Reading Time: about 20 hours
It seems you can’t swing a stick around the Internet without hitting a review of The Wise Man’s Fear. This is to be expected, of course, since it briefly hit #1 on the New York Times bestseller list. I’m always happy to see a fantasy novel claim that prize; it is no small feat to outsell all the other books in the world. Most reviewers tried to keep their reviews spoiler-free, and talked about what they liked or didn’t like. I’ll continue that trend, as The Wise Man’s Fear seems to have a different effect on everyone. I’m not adverse to throwing in a spoiler or two, however.
My first impression was that I had picked up a lost section of The Name of the Wind rather than The Wise Man’s Fear. This is because the story resumes exactly where the previous one left off; I had exhausted my patience with the whole University setting, yet here we were, right back in it once more. Indeed, it takes over 300 more pages before Kvothe is pressured away from the University.
My reaction to Kvothe leaving the University was satisfaction. “Finally!” I thought to myself – finally we would see Kvothe venture out into the world and meet with all kinds of action and adventures. My first disappointment came with the glossing over of the events that lead Kvothe from the University to Vintas. A huge amount of adventure and tragedy is described briefly in a few paragraphs. I felt more than a little cheated.
The next section, however, is quite good, with a poisoned noble to save, and Kvothe trying to fit into court life. The story stalls once more, however, with Kvothe courting a woman for the Maer. And from bad to worse, the section of the story where Kvothe searches out bandits was too drawn out, and dare I say, boring. Then comes what I consider the worst part of the story, a frolicking romp with Felurian of the Fae. This is little more than a sexual-coming-of-age tale, designed to enhance Kvothe’s reputation, that also seemed to stall the flow of the book.
Now 700 pages into the story, although I was enjoying it and reading it with every free moment I had to spare, I was also very frustrated. I had expected so much more. Soon I was changing my tune, though, in what I consider the most intriguing, thoughtful, and engaging part of the story: Kvothe’s training with the Adem. From having to learn the language and history, to dealing with prejudice against outsiders, Kvothe’s struggles in Adem and the way their culture is presented is some of the finest writing I have read in quite some time. Though I consider The Name of the Wind to be the superior story, the Adem portion of The Wise Man’s Fear transcends anything found in The Name of the Wind. The subsequent meeting with the Edema Ruh was also quite excellent, though everything that happens after that (about the last 100 pages) is very anti-climactic.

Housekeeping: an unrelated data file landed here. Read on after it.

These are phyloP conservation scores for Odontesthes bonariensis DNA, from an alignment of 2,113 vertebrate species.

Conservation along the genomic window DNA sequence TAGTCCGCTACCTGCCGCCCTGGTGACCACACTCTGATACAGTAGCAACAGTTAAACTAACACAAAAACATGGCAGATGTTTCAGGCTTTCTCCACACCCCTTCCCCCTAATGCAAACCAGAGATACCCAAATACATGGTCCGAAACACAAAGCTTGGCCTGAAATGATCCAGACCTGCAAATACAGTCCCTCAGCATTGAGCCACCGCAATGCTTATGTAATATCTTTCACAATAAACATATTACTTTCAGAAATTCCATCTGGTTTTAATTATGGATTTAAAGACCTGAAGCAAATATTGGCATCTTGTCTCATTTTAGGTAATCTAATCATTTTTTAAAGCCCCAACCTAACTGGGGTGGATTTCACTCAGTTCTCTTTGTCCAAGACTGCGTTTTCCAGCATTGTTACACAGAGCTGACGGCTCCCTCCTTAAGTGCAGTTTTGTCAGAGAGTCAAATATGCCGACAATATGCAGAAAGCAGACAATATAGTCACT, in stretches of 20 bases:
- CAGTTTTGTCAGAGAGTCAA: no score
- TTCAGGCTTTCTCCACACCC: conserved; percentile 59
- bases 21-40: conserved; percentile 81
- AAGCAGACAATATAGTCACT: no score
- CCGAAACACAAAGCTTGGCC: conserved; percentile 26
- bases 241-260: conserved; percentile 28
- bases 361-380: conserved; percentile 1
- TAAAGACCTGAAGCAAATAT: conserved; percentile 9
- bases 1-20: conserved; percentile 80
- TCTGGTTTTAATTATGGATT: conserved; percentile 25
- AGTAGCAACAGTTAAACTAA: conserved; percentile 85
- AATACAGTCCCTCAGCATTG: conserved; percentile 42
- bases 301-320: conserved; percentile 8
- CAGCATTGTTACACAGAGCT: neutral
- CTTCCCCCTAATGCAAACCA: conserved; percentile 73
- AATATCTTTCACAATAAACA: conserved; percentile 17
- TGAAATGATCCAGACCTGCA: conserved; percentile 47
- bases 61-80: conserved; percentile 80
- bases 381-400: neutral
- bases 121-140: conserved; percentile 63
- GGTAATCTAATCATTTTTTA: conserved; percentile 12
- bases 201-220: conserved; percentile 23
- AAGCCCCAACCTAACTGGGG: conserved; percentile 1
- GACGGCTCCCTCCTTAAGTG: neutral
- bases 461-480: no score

I still have a lot of questions after reading this book, based on some of the things that happen to present-day Kvothe. If you don’t want to see a few spoilers, you can just skip over this bulleted area to the next paragraph. These are the conclusions I drew by the end of the book:
- Kote has forgotten Sympathy, calling the Wind, and even the fighting he learned from the Adem. or maybe he has mentally blocked it out. In any event he seems rather powerless.
- He was not successful in killing the Chandrian, as Bast still is terrified about using their names, which he wouldn’t be if they are dead.
- The last sentence of the book describes Kote as a man waiting to die. The only way I can see Kvothe wanting to die is if something terrible happened to Denna.
Okay, now that your past my speculative musings, shall I tell you what I find the most frustrating about The Wise Man’s Fear? It is something that carries over from The Name of the Wind that I call “convenient timing”. When things are looking up for Kvothe, bad things happen. Or just when things are looking their worst, suddenly Kvothe’s fortune takes a turn for the better. Denna keeps popping up nearby…in a world this large, Kvothe should rarely be able to find her. This “convenient timing” helps move the story forward but at times becomes ridiculous.
I know this review sounds very negative, because I’m pointing out what I consider to be serious flaws. A flawed Patrick Rothfuss story, however, is still more than the sum of many books out there. His style continues to be easy to read and enjoyable; his writing is beautiful and at times astonishing, with a lyrical and poetic quality that hasn’t been seen since Tolkien. I’ve maintained all along that this is why I don’t give a rating to the books I read…Rothfuss reaches for immense heights, and though The Wise Man’s Fear falls short of my lofty expectations, it can in no way be considered equal to or lesser than some other book that doesn’t have as many flaws but plays it safe.
Despite the flaws I discussed above, The Wise Man’s Fear is fully deserving of that New York Times #1 Best Seller trophy, and is the best book I’ve read since The Name of the Wind. In fact, it’s one of the best books I’ve ever read. I’m sure the next book in the series will be as well. Let’s just hope it doesn’t take Mr. Rothfuss another 3 years to do so, because I really need to see how it all turns out…